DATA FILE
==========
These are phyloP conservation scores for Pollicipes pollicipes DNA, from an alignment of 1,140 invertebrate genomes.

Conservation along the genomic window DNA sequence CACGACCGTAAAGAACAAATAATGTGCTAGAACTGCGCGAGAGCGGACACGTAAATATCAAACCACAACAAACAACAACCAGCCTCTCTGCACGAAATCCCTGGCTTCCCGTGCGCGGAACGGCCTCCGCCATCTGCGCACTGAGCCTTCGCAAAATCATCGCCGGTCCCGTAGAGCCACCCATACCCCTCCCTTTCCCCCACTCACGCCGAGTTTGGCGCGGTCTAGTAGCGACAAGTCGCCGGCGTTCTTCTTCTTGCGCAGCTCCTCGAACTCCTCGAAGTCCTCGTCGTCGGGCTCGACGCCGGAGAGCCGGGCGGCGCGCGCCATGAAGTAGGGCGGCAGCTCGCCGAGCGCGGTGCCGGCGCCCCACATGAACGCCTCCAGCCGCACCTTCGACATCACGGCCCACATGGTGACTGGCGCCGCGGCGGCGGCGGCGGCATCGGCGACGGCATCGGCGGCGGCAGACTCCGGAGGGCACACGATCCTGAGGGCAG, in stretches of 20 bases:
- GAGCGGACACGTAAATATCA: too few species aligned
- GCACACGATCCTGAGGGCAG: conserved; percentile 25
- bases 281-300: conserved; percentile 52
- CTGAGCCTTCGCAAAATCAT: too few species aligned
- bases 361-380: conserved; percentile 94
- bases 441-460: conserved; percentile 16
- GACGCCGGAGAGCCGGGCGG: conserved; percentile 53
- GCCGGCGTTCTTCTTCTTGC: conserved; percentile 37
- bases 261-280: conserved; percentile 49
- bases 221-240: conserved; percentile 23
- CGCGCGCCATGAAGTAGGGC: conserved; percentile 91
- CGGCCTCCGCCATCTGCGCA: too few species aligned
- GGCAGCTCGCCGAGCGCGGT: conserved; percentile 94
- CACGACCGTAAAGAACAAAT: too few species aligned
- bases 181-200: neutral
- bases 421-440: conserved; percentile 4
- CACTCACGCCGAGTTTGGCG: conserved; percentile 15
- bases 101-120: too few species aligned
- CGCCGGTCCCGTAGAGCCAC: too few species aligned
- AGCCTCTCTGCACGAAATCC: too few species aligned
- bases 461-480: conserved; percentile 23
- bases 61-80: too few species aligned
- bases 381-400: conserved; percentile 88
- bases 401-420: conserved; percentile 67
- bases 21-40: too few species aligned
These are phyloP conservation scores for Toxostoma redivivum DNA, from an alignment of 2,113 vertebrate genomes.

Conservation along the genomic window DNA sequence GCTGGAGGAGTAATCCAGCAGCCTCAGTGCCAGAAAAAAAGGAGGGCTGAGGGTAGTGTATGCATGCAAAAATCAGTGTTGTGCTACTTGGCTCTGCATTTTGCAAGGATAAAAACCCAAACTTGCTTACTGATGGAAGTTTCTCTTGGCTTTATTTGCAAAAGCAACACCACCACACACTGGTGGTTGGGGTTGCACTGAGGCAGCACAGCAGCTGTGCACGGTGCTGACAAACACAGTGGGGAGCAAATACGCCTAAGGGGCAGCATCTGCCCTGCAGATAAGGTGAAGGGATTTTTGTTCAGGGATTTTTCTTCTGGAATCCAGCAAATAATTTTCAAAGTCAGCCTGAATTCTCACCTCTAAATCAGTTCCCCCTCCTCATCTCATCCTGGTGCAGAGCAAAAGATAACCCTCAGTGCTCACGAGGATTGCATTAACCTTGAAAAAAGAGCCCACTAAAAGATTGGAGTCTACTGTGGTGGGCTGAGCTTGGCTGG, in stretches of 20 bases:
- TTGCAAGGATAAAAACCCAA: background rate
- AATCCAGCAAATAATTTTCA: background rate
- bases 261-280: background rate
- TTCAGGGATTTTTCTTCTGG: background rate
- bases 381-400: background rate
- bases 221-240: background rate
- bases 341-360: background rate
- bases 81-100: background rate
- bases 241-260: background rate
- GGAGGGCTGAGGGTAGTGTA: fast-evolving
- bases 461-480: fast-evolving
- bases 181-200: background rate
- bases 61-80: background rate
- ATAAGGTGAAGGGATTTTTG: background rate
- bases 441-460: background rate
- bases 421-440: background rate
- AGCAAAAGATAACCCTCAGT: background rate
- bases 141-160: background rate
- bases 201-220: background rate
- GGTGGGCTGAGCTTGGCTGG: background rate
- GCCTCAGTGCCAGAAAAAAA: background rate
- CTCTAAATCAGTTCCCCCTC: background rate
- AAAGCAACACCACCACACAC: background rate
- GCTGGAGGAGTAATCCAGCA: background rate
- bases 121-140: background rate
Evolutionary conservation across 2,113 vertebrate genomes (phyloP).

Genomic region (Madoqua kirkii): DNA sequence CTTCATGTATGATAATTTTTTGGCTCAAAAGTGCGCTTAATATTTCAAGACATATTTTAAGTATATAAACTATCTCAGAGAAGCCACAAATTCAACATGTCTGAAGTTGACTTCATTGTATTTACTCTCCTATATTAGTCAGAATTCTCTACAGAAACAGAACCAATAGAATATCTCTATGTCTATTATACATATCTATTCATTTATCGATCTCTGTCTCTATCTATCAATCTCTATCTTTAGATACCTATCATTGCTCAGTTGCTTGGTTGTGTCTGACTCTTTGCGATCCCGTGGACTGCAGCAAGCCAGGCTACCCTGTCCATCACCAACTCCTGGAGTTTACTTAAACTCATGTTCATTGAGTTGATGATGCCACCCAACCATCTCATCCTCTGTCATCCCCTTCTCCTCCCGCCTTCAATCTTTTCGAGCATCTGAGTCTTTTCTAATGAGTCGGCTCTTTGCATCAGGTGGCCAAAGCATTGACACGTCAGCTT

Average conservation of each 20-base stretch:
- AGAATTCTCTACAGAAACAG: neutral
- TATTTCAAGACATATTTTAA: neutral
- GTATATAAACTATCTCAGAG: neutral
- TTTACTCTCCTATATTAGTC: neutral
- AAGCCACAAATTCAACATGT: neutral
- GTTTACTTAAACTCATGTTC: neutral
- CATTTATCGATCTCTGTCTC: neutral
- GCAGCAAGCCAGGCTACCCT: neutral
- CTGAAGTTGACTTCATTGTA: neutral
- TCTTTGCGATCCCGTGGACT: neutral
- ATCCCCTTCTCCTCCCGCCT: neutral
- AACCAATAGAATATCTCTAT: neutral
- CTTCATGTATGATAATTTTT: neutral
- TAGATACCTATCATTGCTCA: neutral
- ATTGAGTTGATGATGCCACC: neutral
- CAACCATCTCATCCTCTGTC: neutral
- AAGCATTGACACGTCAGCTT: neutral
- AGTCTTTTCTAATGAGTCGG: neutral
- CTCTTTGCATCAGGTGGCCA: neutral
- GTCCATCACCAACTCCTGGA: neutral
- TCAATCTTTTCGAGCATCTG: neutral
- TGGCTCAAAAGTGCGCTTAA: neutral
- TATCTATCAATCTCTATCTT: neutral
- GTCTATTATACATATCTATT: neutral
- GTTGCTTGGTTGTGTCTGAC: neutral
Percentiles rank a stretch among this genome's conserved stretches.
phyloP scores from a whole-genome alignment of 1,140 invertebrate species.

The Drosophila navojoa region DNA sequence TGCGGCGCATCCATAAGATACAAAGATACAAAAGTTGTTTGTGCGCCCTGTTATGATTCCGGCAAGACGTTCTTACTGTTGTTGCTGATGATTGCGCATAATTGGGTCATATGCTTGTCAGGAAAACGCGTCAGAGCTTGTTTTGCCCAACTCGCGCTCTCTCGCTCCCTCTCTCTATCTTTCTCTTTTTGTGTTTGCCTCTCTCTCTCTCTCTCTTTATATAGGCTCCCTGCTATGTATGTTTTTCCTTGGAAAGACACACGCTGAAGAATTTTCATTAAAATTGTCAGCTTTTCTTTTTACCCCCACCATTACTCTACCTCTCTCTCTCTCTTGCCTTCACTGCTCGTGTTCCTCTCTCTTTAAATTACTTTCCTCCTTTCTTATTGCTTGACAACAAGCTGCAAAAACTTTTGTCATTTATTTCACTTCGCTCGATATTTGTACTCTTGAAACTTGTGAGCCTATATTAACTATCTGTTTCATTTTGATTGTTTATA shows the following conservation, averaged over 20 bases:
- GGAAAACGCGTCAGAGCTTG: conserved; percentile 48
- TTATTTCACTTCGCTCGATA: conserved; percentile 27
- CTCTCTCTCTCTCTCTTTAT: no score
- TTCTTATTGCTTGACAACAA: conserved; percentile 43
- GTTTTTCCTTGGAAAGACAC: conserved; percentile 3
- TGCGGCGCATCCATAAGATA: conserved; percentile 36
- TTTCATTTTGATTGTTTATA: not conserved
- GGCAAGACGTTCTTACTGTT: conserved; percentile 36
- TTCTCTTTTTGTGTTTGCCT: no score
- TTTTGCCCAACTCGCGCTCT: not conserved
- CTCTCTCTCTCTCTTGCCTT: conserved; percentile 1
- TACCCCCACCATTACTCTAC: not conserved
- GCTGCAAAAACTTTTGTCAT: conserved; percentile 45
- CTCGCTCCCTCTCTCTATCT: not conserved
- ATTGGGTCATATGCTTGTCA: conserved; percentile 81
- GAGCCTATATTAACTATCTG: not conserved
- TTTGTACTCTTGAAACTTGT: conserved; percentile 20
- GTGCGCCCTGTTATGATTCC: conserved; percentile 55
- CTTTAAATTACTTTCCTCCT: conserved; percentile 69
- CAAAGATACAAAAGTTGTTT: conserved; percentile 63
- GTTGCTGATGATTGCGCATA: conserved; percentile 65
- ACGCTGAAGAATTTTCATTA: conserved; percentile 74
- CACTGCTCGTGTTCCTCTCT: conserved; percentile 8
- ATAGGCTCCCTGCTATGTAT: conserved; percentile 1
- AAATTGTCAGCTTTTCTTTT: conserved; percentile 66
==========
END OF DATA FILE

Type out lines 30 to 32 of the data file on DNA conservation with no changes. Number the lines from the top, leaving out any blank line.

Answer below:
- TTGCAAGGATAAAAACCCAA: background rate
- AATCCAGCAAATAATTTTCA: background rate
- bases 261-280: background rate